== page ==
Porokeratosis of Mibelli (PM) is a form of porokeratosis (see this term) that is characterized by the presence of brown single or multiple annular plaques of varying size, that are sometimes confluent, with a distinctive sharply-defined keratotic border.
The prevalence is unknown. It is more prevalent in males than females with a ratio of 2-3:1.
Disease onset usually occurs in children, adolescents or adults (sometimes immunosuppressed). It presents with brownish dry hyperkeratotic plaques of varying size that may coalesce. The lesions have a sharply-defined keratotic border and are usually asymptomatic, but rarely pruritic. They most commonly occur on the limbs (hands and feet) but other areas such as the shoulders and genitalia can also be affected. Facial and mucosal lesions are rare. In around 7 % of cases, PM can undergo malignant transformation, mostly toward squamous cell carcinoma, or less commonly, basal cell carcinoma.
The exact etiology is unknown but the lesions are thought to originate from the localized expansion of a clone of abnormal keratinocytes. Contributing factors include immunosuppression, exposure to ultraviolet radiation and drugs, as well as genetic factors (chromosome 3p14-p12 instability).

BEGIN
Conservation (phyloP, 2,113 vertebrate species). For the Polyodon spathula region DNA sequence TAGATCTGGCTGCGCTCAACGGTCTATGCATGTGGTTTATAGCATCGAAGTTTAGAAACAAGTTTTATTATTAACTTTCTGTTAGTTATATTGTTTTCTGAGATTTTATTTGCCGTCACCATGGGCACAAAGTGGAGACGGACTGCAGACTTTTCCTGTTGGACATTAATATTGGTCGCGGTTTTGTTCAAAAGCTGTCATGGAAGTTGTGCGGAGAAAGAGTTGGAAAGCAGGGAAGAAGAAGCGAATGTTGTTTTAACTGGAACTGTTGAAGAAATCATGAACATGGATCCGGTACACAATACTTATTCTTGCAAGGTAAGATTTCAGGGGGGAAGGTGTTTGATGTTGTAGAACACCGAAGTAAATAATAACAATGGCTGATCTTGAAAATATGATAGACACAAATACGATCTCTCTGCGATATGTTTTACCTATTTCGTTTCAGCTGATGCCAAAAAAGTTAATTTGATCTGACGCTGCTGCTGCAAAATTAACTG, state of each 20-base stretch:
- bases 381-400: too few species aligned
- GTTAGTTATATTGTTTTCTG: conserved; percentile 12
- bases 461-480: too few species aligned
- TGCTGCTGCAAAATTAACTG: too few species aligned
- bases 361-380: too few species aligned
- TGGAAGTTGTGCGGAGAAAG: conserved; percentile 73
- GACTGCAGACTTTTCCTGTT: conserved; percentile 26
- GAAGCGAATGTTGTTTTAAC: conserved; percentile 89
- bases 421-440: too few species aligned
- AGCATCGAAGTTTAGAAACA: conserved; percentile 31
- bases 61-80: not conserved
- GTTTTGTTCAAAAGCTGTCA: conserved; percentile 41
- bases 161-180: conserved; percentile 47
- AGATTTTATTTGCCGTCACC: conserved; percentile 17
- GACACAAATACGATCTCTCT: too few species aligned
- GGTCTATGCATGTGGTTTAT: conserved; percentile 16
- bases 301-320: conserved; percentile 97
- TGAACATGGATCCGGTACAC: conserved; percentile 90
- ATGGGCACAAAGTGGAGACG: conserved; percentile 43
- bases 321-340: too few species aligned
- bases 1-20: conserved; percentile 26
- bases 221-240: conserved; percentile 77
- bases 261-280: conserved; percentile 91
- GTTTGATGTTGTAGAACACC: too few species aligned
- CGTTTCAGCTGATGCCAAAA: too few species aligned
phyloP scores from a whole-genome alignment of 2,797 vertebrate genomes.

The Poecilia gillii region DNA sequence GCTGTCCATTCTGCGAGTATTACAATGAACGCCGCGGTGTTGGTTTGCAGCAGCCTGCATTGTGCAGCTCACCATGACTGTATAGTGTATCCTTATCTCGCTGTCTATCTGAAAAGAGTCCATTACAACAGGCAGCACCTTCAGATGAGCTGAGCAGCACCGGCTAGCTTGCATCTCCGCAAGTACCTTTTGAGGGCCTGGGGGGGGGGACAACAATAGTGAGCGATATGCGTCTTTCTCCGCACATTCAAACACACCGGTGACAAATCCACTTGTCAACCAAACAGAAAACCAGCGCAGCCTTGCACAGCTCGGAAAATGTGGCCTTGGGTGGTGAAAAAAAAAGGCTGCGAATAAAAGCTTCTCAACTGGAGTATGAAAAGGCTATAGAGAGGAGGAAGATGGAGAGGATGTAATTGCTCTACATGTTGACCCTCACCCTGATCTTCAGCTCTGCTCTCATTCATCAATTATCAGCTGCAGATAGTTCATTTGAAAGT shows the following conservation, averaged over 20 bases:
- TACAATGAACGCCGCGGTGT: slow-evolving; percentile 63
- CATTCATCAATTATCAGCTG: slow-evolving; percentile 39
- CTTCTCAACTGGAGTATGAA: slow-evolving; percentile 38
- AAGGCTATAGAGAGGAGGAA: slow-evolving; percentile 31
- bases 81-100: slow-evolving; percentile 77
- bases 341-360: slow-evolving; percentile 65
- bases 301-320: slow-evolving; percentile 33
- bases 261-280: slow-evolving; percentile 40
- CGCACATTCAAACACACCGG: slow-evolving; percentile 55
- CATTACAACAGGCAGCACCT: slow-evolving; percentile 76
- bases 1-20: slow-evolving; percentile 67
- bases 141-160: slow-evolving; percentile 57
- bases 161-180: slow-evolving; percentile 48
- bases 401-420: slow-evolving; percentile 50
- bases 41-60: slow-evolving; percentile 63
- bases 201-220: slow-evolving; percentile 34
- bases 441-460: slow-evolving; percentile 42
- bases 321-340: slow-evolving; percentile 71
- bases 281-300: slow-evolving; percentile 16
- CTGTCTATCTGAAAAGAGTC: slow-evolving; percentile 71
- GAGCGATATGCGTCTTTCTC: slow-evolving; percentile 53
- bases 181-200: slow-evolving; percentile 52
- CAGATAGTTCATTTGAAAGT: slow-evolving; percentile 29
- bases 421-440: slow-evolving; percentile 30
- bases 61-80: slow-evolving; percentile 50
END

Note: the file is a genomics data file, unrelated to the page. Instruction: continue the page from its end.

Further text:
Diagnosis is based on physical examination and a cutaneous biopsy showing the distinctive cornoid lamella, i.e. a narrow, vertical stack of parakeratotic corneocytes within the horny layer seated on a depression of the underlying epidermis.
The main differential diagnoses are psoriasis, actinic keratosis, elastosis perforans serpiginosa, annular lichen planus, circumscribed palmoplantar hypokeratosis, focal palmoplantar keratoderma (see these terms) and Bowen's disease.
Autosomal dominant inheritance has been reported although PM is often sporadic.
In certain patients, lesions have improved with topical 5-fluorouracil (5-FU), imiquimod, cryotherapy, dermabrasion, shave excision, carbon dioxide laser ablation or photodynamic therapy. However the lesions often recur after treatment. Regular follow-up is recommended to monitor the development of any possible malignancies, and sun exposure should be limited in order to decrease their risk.
PM is a chronically progressive disease and can have a negative impact on a patient's quality of life due to the presence of lesions. Rarely (in less than 10% of cases), long-standing lesions may transform into squamous cell carcinoma, which has exceptionally proven fatal.
Last update: October 2015